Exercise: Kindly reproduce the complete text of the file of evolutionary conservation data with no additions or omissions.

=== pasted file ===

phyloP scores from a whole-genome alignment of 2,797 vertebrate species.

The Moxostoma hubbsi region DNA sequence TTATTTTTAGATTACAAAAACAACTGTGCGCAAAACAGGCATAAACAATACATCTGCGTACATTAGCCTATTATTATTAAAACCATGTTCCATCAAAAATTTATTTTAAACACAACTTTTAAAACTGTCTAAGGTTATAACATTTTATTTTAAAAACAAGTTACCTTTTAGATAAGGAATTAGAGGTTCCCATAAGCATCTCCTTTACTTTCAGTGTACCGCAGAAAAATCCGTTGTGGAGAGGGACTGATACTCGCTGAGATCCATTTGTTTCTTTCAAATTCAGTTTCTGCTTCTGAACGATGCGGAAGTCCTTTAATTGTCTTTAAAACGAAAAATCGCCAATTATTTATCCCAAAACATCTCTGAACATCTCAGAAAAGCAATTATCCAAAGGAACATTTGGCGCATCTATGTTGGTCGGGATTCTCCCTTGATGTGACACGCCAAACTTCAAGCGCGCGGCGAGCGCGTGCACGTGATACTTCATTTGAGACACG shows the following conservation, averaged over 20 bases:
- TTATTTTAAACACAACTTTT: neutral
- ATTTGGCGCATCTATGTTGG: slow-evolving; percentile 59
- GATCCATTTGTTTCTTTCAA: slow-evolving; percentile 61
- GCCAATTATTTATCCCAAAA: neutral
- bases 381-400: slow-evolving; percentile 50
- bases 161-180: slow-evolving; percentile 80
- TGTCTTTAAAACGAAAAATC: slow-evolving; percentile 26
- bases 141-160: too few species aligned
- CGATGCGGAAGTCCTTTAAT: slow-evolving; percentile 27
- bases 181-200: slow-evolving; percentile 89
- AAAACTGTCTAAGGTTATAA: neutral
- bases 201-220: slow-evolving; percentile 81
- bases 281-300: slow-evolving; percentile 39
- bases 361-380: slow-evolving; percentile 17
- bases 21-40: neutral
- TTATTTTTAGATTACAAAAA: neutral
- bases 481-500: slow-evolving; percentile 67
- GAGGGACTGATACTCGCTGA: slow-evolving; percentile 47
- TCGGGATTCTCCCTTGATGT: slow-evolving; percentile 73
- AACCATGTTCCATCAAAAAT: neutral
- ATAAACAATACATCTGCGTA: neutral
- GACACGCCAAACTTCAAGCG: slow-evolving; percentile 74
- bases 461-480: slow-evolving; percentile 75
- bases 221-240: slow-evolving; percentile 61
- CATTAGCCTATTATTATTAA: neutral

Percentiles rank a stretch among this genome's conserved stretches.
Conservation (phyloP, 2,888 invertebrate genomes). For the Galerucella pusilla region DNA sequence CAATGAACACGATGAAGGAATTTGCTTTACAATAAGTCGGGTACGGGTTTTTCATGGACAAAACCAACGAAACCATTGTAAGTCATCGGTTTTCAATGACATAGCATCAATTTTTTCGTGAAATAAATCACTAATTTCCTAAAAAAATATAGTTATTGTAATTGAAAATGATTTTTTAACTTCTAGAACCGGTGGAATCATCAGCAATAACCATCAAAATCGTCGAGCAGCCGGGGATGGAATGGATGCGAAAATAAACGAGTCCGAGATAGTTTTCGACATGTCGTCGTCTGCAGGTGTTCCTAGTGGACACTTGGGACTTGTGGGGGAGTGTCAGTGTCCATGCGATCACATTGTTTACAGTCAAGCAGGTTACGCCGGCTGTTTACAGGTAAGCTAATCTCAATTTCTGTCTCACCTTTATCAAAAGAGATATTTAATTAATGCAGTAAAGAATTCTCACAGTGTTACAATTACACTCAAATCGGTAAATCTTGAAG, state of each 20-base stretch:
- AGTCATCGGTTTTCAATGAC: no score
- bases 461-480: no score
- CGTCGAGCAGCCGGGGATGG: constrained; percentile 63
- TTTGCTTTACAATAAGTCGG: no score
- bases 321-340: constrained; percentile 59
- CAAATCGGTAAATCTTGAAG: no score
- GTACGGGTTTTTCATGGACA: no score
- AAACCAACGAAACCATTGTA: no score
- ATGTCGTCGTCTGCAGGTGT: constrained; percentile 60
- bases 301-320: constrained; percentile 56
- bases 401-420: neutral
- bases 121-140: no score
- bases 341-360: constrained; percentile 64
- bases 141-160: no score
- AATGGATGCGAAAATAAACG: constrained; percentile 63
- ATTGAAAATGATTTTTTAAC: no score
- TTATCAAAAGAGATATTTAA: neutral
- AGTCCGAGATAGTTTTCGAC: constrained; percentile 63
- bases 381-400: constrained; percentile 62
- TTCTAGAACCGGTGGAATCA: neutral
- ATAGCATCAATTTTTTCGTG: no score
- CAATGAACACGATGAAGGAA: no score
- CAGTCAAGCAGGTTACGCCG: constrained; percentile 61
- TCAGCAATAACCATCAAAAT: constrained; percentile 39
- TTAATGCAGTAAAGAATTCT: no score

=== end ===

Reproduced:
phyloP scores from a whole-genome alignment of 2,797 vertebrate species.

The Moxostoma hubbsi region DNA sequence TTATTTTTAGATTACAAAAACAACTGTGCGCAAAACAGGCATAAACAATACATCTGCGTACATTAGCCTATTATTATTAAAACCATGTTCCATCAAAAATTTATTTTAAACACAACTTTTAAAACTGTCTAAGGTTATAACATTTTATTTTAAAAACAAGTTACCTTTTAGATAAGGAATTAGAGGTTCCCATAAGCATCTCCTTTACTTTCAGTGTACCGCAGAAAAATCCGTTGTGGAGAGGGACTGATACTCGCTGAGATCCATTTGTTTCTTTCAAATTCAGTTTCTGCTTCTGAACGATGCGGAAGTCCTTTAATTGTCTTTAAAACGAAAAATCGCCAATTATTTATCCCAAAACATCTCTGAACATCTCAGAAAAGCAATTATCCAAAGGAACATTTGGCGCATCTATGTTGGTCGGGATTCTCCCTTGATGTGACACGCCAAACTTCAAGCGCGCGGCGAGCGCGTGCACGTGATACTTCATTTGAGACACG shows the following conservation, averaged over 20 bases:
- TTATTTTAAACACAACTTTT: neutral
- ATTTGGCGCATCTATGTTGG: slow-evolving; percentile 59
- GATCCATTTGTTTCTTTCAA: slow-evolving; percentile 61
- GCCAATTATTTATCCCAAAA: neutral
- bases 381-400: slow-evolving; percentile 50
- bases 161-180: slow-evolving; percentile 80
- TGTCTTTAAAACGAAAAATC: slow-evolving; percentile 26
- bases 141-160: too few species aligned
- CGATGCGGAAGTCCTTTAAT: slow-evolving; percentile 27
- bases 181-200: slow-evolving; percentile 89
- AAAACTGTCTAAGGTTATAA: neutral
- bases 201-220: slow-evolving; percentile 81
- bases 281-300: slow-evolving; percentile 39
- bases 361-380: slow-evolving; percentile 17
- bases 21-40: neutral
- TTATTTTTAGATTACAAAAA: neutral
- bases 481-500: slow-evolving; percentile 67
- GAGGGACTGATACTCGCTGA: slow-evolving; percentile 47
- TCGGGATTCTCCCTTGATGT: slow-evolving; percentile 73
- AACCATGTTCCATCAAAAAT: neutral
- ATAAACAATACATCTGCGTA: neutral
- GACACGCCAAACTTCAAGCG: slow-evolving; percentile 74
- bases 461-480: slow-evolving; percentile 75
- bases 221-240: slow-evolving; percentile 61
- CATTAGCCTATTATTATTAA: neutral

Percentiles rank a stretch among this genome's conserved stretches.
Conservation (phyloP, 2,888 invertebrate genomes). For the Galerucella pusilla region DNA sequence CAATGAACACGATGAAGGAATTTGCTTTACAATAAGTCGGGTACGGGTTTTTCATGGACAAAACCAACGAAACCATTGTAAGTCATCGGTTTTCAATGACATAGCATCAATTTTTTCGTGAAATAAATCACTAATTTCCTAAAAAAATATAGTTATTGTAATTGAAAATGATTTTTTAACTTCTAGAACCGGTGGAATCATCAGCAATAACCATCAAAATCGTCGAGCAGCCGGGGATGGAATGGATGCGAAAATAAACGAGTCCGAGATAGTTTTCGACATGTCGTCGTCTGCAGGTGTTCCTAGTGGACACTTGGGACTTGTGGGGGAGTGTCAGTGTCCATGCGATCACATTGTTTACAGTCAAGCAGGTTACGCCGGCTGTTTACAGGTAAGCTAATCTCAATTTCTGTCTCACCTTTATCAAAAGAGATATTTAATTAATGCAGTAAAGAATTCTCACAGTGTTACAATTACACTCAAATCGGTAAATCTTGAAG, state of each 20-base stretch:
- AGTCATCGGTTTTCAATGAC: no score
- bases 461-480: no score
- CGTCGAGCAGCCGGGGATGG: constrained; percentile 63
- TTTGCTTTACAATAAGTCGG: no score
- bases 321-340: constrained; percentile 59
- CAAATCGGTAAATCTTGAAG: no score
- GTACGGGTTTTTCATGGACA: no score
- AAACCAACGAAACCATTGTA: no score
- ATGTCGTCGTCTGCAGGTGT: constrained; percentile 60
- bases 301-320: constrained; percentile 56
- bases 401-420: neutral
- bases 121-140: no score
- bases 341-360: constrained; percentile 64
- bases 141-160: no score
- AATGGATGCGAAAATAAACG: constrained; percentile 63
- ATTGAAAATGATTTTTTAAC: no score
- TTATCAAAAGAGATATTTAA: neutral
- AGTCCGAGATAGTTTTCGAC: constrained; percentile 63
- bases 381-400: constrained; percentile 62
- TTCTAGAACCGGTGGAATCA: neutral
- ATAGCATCAATTTTTTCGTG: no score
- CAATGAACACGATGAAGGAA: no score
- CAGTCAAGCAGGTTACGCCG: constrained; percentile 61
- TCAGCAATAACCATCAAAAT: constrained; percentile 39
- TTAATGCAGTAAAGAATTCT: no score